We all have our tastes, our preferences, our prejudices. (I know I do.)
And one thing I’ve figured out: sometimes I have a preference (or, if you prefer, a prejudice) that has a clear reason for being — a motivation, if you will — but I haven’t figured out what this reason is. (This leads to those “I really hate romances set on Greek Islands but I have no idea why” moments.) (You might also think it leads to those “I can’t understand why you enjoy sugar in your tea” moments, but that’s quite a different thing. I need no subtle motivation to know that sugar in tea is just a sad, sad thing.)
Why is this on my mind? Because I’ve just reasoned out the reason for one of my
And this makes me happy. Any sign that even the smallest part of my brain (or, indeed, any part of the world) is organized by something approaching logic makes me feel warm and snug and smug.
Now, I have mentioned that one might prefer to call this preference of mine a prejudice, right??? And I have made it clear that this is just my taste, my bias, one of my likes and dislikes??? (And I do have lots and lots of dislikes, particularly concerning vegetables and blue eye shadow.)
Because I honestly mean no criticism of anyone’s books (even books I may have read). After all, my refusal to eat cauliflower in no way implies that I dislike, disparage, or disrespect the cauliflower on your plate! And I particularly don’t disapprove of you for eating it (or reading or writing it.)
So…here it is.
I realized quite a while ago that I get surprisingly annoyed at reading historicals in which there exists perfect birth control… You know, the book where the virgin aristocratic heiress has a naughty aunt who teaches her (or provides her with) a fool-proof way to fool around with some hunky fool for as many months as she wants, with zero chance of pregnancy.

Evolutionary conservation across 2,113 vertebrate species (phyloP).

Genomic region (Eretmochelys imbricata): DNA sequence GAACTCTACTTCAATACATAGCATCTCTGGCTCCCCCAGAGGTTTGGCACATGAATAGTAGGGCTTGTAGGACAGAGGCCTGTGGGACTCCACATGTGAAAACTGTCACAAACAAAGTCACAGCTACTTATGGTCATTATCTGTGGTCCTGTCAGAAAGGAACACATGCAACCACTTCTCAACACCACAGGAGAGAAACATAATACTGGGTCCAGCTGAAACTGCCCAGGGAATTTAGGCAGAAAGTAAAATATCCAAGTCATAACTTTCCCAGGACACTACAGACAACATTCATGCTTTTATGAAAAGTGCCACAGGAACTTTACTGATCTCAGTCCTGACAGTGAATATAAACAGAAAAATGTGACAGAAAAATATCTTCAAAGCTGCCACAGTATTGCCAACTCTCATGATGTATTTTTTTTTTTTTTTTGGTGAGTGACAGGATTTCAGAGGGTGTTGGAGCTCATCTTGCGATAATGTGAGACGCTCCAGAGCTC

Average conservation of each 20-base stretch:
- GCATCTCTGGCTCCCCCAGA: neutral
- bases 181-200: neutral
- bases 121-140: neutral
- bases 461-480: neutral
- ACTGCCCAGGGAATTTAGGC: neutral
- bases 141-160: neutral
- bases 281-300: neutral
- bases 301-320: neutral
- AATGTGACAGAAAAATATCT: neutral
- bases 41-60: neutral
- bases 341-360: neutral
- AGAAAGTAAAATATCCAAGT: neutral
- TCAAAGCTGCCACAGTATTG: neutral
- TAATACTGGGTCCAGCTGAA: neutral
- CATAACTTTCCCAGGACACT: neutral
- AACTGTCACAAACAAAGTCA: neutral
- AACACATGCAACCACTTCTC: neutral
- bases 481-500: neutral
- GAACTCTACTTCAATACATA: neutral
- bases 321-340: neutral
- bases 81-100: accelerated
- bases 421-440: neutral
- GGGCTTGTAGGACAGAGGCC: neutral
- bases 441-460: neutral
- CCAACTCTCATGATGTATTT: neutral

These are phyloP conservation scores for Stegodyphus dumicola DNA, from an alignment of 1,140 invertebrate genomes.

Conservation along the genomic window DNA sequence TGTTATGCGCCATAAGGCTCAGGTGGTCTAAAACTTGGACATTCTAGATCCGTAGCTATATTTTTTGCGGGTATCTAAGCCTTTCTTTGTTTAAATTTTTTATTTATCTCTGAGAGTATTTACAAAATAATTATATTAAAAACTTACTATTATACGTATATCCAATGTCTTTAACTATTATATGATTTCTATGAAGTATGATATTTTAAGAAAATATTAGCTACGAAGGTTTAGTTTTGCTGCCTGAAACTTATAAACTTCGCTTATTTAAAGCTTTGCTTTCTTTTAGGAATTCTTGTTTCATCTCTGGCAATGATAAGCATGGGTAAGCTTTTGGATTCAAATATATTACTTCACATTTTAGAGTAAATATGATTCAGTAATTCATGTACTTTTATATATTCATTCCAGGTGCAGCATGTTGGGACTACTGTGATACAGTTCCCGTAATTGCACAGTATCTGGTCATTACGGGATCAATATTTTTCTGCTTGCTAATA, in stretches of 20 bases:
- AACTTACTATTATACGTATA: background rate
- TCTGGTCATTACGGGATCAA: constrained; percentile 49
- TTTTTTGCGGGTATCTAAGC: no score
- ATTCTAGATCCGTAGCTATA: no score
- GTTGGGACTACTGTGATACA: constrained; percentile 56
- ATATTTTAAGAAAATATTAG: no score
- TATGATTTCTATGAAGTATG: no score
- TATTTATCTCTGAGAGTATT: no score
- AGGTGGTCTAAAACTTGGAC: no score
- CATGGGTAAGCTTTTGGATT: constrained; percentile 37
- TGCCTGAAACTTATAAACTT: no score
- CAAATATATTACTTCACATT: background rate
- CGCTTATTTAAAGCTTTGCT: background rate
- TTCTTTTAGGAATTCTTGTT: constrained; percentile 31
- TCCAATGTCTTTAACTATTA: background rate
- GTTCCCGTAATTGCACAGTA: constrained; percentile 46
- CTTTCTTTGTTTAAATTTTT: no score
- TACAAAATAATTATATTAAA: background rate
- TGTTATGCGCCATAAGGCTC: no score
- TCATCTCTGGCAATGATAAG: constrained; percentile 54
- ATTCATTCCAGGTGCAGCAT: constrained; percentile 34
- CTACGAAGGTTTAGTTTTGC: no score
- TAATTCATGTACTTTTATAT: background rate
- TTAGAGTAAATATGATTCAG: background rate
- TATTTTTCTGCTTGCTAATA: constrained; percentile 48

Now, it’s not like I always insist on perfect historical authenticity or total realism…after all, I’m a big fan of Shakespeare and Georgette Heyer. (Yes, I know that when Viola and Rosalind and Leonie dressed up as men they would still have looked like girls…but I just don’t care!)
So…why this great irritation on my part? Why does the better-than-the-year-2008 contraception in 1808 in just get under my skin? Well, I finally figured it out.
The way I see it, a huge amount of the psychology, sociology, laws, economics, and fashion involving middle and upper-class women in 1808 Britain was based on the fact that reliable contraception did not exist.
After all, think how much the invention of the pill affected social norms and behavior involving everything from cohabitation to premarital sex to middle-class wives working outside the home to romance novels to adoption.
So, for me, reading a historical with foolproof contraception is as bizarre as reading some of the science fiction written in the 1950’s — the kind where the fifty-year-old workaholic hero’s wife has all her housework, shopping and entertaining done by robots, but she still doesn’t have a job or even a hobby. (I’m sorry, but what does she do all day???)
So there you have it. When it comes to reading about perfect contraception in 1808 (or mindless housewives in 2828)…I simply would prefer not to.
Cara King, who once wrote an essay arguing Bartleby the Scrivener was a ghost